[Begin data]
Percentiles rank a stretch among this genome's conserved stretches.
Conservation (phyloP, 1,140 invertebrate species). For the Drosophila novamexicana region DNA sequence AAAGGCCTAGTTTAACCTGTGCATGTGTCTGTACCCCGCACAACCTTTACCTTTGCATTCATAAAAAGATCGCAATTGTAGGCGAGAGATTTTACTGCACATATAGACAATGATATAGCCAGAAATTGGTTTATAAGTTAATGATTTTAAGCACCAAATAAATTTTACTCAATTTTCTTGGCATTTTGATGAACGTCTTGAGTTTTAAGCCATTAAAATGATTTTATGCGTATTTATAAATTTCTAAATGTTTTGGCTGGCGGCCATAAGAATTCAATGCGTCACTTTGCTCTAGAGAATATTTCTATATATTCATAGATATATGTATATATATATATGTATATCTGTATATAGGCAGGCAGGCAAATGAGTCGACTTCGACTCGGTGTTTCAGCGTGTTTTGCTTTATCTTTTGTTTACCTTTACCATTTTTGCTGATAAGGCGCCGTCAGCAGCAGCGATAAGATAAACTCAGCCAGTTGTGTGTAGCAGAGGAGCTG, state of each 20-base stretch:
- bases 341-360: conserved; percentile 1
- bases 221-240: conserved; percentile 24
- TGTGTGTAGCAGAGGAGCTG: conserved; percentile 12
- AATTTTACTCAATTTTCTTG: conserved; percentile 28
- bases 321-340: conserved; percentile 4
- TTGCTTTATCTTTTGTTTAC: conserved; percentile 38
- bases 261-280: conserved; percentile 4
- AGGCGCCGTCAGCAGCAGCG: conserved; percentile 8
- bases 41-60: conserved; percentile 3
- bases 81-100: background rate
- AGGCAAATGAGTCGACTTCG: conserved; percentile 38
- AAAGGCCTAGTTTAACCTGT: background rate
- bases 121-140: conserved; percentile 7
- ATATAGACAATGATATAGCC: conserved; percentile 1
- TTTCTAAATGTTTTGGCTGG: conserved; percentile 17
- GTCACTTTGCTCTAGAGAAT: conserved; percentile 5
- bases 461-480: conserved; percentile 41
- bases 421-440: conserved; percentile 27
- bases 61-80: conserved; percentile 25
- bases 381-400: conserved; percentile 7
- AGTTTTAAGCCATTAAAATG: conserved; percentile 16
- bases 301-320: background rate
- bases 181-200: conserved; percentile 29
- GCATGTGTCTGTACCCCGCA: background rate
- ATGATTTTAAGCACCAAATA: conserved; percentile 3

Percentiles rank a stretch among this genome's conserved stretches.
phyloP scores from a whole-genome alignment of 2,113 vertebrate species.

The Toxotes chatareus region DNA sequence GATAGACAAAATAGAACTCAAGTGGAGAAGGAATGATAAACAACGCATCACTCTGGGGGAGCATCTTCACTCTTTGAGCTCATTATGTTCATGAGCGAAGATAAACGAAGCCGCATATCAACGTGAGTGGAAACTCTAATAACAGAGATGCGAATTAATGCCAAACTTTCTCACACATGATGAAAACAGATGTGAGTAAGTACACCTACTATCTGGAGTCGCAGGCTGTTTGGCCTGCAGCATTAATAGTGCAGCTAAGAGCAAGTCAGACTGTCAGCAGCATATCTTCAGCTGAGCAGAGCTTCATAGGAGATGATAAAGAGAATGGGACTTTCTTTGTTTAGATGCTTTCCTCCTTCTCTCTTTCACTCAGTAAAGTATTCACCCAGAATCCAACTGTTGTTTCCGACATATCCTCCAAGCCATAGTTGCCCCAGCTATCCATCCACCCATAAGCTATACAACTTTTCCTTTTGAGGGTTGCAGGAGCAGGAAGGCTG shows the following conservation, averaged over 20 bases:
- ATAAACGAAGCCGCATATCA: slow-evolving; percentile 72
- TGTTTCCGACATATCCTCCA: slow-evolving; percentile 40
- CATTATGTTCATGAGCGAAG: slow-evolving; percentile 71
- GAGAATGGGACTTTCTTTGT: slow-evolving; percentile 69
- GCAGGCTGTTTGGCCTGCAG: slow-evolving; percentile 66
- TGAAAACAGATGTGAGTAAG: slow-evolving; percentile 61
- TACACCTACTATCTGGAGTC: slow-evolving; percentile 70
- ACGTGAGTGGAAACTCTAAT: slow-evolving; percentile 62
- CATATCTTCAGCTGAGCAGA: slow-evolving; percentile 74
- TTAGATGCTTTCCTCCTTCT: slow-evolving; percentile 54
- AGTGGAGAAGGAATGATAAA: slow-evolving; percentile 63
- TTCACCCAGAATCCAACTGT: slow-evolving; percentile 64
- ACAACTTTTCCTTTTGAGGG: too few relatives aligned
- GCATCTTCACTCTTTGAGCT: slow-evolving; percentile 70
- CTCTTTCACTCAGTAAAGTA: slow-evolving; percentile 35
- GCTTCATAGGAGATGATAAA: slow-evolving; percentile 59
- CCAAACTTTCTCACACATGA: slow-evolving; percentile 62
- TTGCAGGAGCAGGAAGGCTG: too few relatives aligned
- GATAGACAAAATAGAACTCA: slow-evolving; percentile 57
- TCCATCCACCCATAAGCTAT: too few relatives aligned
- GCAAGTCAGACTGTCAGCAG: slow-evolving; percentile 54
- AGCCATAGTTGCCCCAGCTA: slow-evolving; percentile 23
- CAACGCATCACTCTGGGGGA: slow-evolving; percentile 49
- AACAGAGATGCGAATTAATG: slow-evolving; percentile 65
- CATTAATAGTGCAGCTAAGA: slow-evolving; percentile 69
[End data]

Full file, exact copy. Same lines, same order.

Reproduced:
Percentiles rank a stretch among this genome's conserved stretches.
Conservation (phyloP, 1,140 invertebrate species). For the Drosophila novamexicana region DNA sequence AAAGGCCTAGTTTAACCTGTGCATGTGTCTGTACCCCGCACAACCTTTACCTTTGCATTCATAAAAAGATCGCAATTGTAGGCGAGAGATTTTACTGCACATATAGACAATGATATAGCCAGAAATTGGTTTATAAGTTAATGATTTTAAGCACCAAATAAATTTTACTCAATTTTCTTGGCATTTTGATGAACGTCTTGAGTTTTAAGCCATTAAAATGATTTTATGCGTATTTATAAATTTCTAAATGTTTTGGCTGGCGGCCATAAGAATTCAATGCGTCACTTTGCTCTAGAGAATATTTCTATATATTCATAGATATATGTATATATATATATGTATATCTGTATATAGGCAGGCAGGCAAATGAGTCGACTTCGACTCGGTGTTTCAGCGTGTTTTGCTTTATCTTTTGTTTACCTTTACCATTTTTGCTGATAAGGCGCCGTCAGCAGCAGCGATAAGATAAACTCAGCCAGTTGTGTGTAGCAGAGGAGCTG, state of each 20-base stretch:
- bases 341-360: conserved; percentile 1
- bases 221-240: conserved; percentile 24
- TGTGTGTAGCAGAGGAGCTG: conserved; percentile 12
- AATTTTACTCAATTTTCTTG: conserved; percentile 28
- bases 321-340: conserved; percentile 4
- TTGCTTTATCTTTTGTTTAC: conserved; percentile 38
- bases 261-280: conserved; percentile 4
- AGGCGCCGTCAGCAGCAGCG: conserved; percentile 8
- bases 41-60: conserved; percentile 3
- bases 81-100: background rate
- AGGCAAATGAGTCGACTTCG: conserved; percentile 38
- AAAGGCCTAGTTTAACCTGT: background rate
- bases 121-140: conserved; percentile 7
- ATATAGACAATGATATAGCC: conserved; percentile 1
- TTTCTAAATGTTTTGGCTGG: conserved; percentile 17
- GTCACTTTGCTCTAGAGAAT: conserved; percentile 5
- bases 461-480: conserved; percentile 41
- bases 421-440: conserved; percentile 27
- bases 61-80: conserved; percentile 25
- bases 381-400: conserved; percentile 7
- AGTTTTAAGCCATTAAAATG: conserved; percentile 16
- bases 301-320: background rate
- bases 181-200: conserved; percentile 29
- GCATGTGTCTGTACCCCGCA: background rate
- ATGATTTTAAGCACCAAATA: conserved; percentile 3

Percentiles rank a stretch among this genome's conserved stretches.
phyloP scores from a whole-genome alignment of 2,113 vertebrate species.

The Toxotes chatareus region DNA sequence GATAGACAAAATAGAACTCAAGTGGAGAAGGAATGATAAACAACGCATCACTCTGGGGGAGCATCTTCACTCTTTGAGCTCATTATGTTCATGAGCGAAGATAAACGAAGCCGCATATCAACGTGAGTGGAAACTCTAATAACAGAGATGCGAATTAATGCCAAACTTTCTCACACATGATGAAAACAGATGTGAGTAAGTACACCTACTATCTGGAGTCGCAGGCTGTTTGGCCTGCAGCATTAATAGTGCAGCTAAGAGCAAGTCAGACTGTCAGCAGCATATCTTCAGCTGAGCAGAGCTTCATAGGAGATGATAAAGAGAATGGGACTTTCTTTGTTTAGATGCTTTCCTCCTTCTCTCTTTCACTCAGTAAAGTATTCACCCAGAATCCAACTGTTGTTTCCGACATATCCTCCAAGCCATAGTTGCCCCAGCTATCCATCCACCCATAAGCTATACAACTTTTCCTTTTGAGGGTTGCAGGAGCAGGAAGGCTG shows the following conservation, averaged over 20 bases:
- ATAAACGAAGCCGCATATCA: slow-evolving; percentile 72
- TGTTTCCGACATATCCTCCA: slow-evolving; percentile 40
- CATTATGTTCATGAGCGAAG: slow-evolving; percentile 71
- GAGAATGGGACTTTCTTTGT: slow-evolving; percentile 69
- GCAGGCTGTTTGGCCTGCAG: slow-evolving; percentile 66
- TGAAAACAGATGTGAGTAAG: slow-evolving; percentile 61
- TACACCTACTATCTGGAGTC: slow-evolving; percentile 70
- ACGTGAGTGGAAACTCTAAT: slow-evolving; percentile 62
- CATATCTTCAGCTGAGCAGA: slow-evolving; percentile 74
- TTAGATGCTTTCCTCCTTCT: slow-evolving; percentile 54
- AGTGGAGAAGGAATGATAAA: slow-evolving; percentile 63
- TTCACCCAGAATCCAACTGT: slow-evolving; percentile 64
- ACAACTTTTCCTTTTGAGGG: too few relatives aligned
- GCATCTTCACTCTTTGAGCT: slow-evolving; percentile 70
- CTCTTTCACTCAGTAAAGTA: slow-evolving; percentile 35
- GCTTCATAGGAGATGATAAA: slow-evolving; percentile 59
- CCAAACTTTCTCACACATGA: slow-evolving; percentile 62
- TTGCAGGAGCAGGAAGGCTG: too few relatives aligned
- GATAGACAAAATAGAACTCA: slow-evolving; percentile 57
- TCCATCCACCCATAAGCTAT: too few relatives aligned
- GCAAGTCAGACTGTCAGCAG: slow-evolving; percentile 54
- AGCCATAGTTGCCCCAGCTA: slow-evolving; percentile 23
- CAACGCATCACTCTGGGGGA: slow-evolving; percentile 49
- AACAGAGATGCGAATTAATG: slow-evolving; percentile 65
- CATTAATAGTGCAGCTAAGA: slow-evolving; percentile 69